Ecumenical Faith Documents

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In 2012, Synod adopted a new category, Ecumenical Faith Documents, and placed the Belhar Confession therein. This category is interesting and puzzling. This category was never defined by Synod 2012 and I believe a definition was put on hold during Synod 2013. There was an overature presented to Synod 2013 to bind the consciences of officebearers by puting a sense of allegience to this category in the Covenant for Officebearers. 

The Banner reported that some proposed criteria for this category are: "The proposed criteria would have meant that an EFD be in harmony with biblical principles, global in scope, relevant for Christian living, not already covered by current confessions, and beneficial for the denomination’s ecumenical relations."

This category, and even these criteria, bring up some serious questions:

First, what documents are eligible for this category? Going by the name of the category, the articles contained must be documents that are used to either explicitly or implicitly define or influence the faith of an ecumenical body. How are each of these terms defined? Who is recognised as an "ecumenical body" for these purposes? How broad are we willing to take this category? Would the London Baptist Confession be eligible? What about the Five Articles of Remonstrance? What about the Westminster Standards?

Second, what power should these documents hold?  Due to the current ambiguity of the category this question is of utmost importance. If the documents in this category are held as something binding, as requested in the overature to Synod 2013, is it not a "back door" way of getting a confessional status without the title? How does this play into our understanding of the "Contemporary Testemony"? Is that document above, below, or equal to these other ecumenical documents? How do we deal with these other documents?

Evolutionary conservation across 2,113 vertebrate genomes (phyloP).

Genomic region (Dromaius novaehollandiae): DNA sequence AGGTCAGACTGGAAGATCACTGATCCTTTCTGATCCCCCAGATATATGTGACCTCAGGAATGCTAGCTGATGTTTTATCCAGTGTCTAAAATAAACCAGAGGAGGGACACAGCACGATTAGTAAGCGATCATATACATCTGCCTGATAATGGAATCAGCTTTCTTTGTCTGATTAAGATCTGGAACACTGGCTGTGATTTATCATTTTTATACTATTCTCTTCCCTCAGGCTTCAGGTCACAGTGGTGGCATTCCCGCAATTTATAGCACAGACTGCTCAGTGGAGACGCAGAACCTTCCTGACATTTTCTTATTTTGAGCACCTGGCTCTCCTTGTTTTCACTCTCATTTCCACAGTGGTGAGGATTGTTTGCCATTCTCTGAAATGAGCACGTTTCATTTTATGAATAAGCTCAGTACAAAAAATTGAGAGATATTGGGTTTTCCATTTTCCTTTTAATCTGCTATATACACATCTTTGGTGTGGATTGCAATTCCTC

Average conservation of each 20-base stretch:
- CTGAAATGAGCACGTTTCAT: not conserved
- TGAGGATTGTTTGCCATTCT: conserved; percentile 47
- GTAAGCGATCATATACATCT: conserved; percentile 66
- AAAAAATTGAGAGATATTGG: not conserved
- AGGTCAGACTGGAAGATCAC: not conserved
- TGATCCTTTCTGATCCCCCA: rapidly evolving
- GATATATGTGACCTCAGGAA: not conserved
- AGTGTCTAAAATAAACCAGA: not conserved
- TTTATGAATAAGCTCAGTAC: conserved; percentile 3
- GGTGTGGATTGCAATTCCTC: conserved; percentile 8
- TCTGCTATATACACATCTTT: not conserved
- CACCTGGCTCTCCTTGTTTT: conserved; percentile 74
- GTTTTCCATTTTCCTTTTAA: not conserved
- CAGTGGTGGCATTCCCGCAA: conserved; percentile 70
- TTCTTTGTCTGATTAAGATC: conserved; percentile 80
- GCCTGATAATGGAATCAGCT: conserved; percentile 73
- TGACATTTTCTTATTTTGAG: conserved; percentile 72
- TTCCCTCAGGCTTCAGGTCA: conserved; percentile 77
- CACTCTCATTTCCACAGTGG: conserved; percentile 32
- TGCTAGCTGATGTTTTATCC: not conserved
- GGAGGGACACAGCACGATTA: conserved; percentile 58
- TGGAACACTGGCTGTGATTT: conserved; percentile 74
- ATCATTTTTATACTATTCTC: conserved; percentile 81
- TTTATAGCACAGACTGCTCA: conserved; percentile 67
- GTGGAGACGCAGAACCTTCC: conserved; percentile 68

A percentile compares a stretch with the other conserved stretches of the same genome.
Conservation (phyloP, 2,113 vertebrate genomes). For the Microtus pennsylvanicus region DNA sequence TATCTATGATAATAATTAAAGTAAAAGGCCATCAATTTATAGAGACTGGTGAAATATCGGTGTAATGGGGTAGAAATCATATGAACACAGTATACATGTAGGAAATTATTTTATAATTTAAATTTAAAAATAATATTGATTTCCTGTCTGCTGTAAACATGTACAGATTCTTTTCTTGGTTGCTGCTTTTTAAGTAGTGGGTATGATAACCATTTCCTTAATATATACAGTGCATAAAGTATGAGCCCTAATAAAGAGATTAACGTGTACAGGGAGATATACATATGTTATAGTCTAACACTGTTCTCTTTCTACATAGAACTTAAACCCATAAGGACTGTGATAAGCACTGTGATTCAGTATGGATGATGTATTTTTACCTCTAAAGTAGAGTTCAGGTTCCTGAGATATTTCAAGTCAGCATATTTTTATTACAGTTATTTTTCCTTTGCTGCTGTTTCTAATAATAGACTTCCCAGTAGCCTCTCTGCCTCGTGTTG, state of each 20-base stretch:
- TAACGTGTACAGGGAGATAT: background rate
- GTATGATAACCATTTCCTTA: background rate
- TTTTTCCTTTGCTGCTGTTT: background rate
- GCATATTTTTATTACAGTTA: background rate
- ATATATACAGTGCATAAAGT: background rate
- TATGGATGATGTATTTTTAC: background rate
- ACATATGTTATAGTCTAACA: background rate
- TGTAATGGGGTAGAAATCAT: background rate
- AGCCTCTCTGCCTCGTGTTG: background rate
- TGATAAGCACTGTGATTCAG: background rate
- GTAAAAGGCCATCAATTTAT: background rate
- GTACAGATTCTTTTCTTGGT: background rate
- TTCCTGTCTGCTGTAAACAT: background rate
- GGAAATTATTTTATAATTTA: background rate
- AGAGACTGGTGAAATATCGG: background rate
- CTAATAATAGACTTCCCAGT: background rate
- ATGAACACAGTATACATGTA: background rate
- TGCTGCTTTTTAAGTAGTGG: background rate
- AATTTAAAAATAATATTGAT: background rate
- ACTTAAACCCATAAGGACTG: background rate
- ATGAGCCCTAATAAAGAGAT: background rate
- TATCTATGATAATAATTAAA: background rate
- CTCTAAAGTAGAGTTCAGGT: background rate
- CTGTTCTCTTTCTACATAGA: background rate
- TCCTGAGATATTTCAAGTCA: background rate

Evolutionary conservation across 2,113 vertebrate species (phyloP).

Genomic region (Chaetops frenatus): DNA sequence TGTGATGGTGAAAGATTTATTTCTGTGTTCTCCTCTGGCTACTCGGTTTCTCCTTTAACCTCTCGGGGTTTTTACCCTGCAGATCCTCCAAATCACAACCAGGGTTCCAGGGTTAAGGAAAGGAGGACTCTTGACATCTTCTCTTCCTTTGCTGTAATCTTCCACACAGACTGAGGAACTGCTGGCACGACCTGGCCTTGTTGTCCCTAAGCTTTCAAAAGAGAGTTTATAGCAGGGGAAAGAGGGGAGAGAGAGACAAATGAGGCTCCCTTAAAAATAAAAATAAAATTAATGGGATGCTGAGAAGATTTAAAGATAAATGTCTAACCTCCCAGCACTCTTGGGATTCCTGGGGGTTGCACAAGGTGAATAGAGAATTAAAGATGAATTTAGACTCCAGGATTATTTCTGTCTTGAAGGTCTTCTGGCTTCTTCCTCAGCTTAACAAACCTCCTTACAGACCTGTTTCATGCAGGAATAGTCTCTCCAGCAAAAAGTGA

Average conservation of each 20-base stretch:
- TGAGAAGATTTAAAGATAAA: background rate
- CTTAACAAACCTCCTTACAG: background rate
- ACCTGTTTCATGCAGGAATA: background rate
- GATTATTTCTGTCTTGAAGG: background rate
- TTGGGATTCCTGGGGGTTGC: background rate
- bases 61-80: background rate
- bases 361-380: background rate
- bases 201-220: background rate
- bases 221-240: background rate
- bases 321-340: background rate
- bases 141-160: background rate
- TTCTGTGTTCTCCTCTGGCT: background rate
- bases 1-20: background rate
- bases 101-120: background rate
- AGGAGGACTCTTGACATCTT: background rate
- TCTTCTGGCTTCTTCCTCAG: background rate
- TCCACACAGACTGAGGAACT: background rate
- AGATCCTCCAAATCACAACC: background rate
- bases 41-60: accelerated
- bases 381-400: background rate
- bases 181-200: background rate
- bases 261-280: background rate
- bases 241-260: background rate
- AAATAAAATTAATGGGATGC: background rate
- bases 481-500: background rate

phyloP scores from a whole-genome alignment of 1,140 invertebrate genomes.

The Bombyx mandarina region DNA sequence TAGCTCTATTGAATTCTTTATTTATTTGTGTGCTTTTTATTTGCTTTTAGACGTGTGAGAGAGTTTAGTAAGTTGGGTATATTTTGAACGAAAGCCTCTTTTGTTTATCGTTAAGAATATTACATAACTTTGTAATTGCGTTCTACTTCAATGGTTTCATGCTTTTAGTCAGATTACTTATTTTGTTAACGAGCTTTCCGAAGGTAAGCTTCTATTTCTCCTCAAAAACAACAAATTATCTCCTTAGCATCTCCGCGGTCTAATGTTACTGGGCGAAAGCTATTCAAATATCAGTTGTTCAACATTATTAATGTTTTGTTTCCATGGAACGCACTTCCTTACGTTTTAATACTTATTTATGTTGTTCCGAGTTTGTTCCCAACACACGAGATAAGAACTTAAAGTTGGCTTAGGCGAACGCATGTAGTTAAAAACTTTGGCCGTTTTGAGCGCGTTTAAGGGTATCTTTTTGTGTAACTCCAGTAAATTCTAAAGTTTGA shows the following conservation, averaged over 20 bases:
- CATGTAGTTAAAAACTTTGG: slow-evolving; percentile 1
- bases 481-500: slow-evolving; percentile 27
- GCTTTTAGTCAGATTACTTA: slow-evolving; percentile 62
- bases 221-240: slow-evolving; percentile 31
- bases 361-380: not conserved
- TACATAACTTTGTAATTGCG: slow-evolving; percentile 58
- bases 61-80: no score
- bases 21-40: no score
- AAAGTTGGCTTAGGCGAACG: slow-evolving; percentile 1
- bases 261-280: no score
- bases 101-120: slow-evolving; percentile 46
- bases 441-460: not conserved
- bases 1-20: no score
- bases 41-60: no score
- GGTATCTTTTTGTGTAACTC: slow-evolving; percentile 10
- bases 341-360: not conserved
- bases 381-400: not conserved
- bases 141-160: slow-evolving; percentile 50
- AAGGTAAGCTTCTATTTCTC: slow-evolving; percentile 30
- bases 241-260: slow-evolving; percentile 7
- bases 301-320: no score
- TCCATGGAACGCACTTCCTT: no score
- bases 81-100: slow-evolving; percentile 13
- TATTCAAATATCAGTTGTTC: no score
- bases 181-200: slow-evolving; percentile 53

Finally, we cannot be shortsighted in our understanding of these documents. By the accepting of these documents as binding upon officebearers, we shape future officebearers and denominational doctrine to come into line and practice with these documents. That is the great trap. What we see to be a modern guide for living in a contemporary time and place, turns into a document that shapes our future. Our Three Forms of Unity were never designed to be a contemporary expression, but a clear statement of biblical truths that could guide Christians to an orthodox understanding of the timeless Gospel. The Belhar, the sole document in the EFD category, does not address points of doctrine that are either (a) new developments to our Reformed theology or heritage, or (b) unrevealed in the biblical text that has been heretofore unseen by the church or her agencies.  This narrow document with broad language is contemporary to the time an place that it was written, in South Africa during the ending of Apartheid. Yet, the Three Forms of Unity are doctrinal statements that are true in every time and place, second only to the divine Word of God in Scripture. The Belhar itself either (a) limits the documents that are able to be put into the EFD category, or  (b) limits the power these documents are able to hold in the EFD category. 

If the Belhar is elevated, one faction of the church would push out another, forcing many officebearers, and even churches, to leave the denomination and would not promote unity and diversity in the denomination, but kill it.

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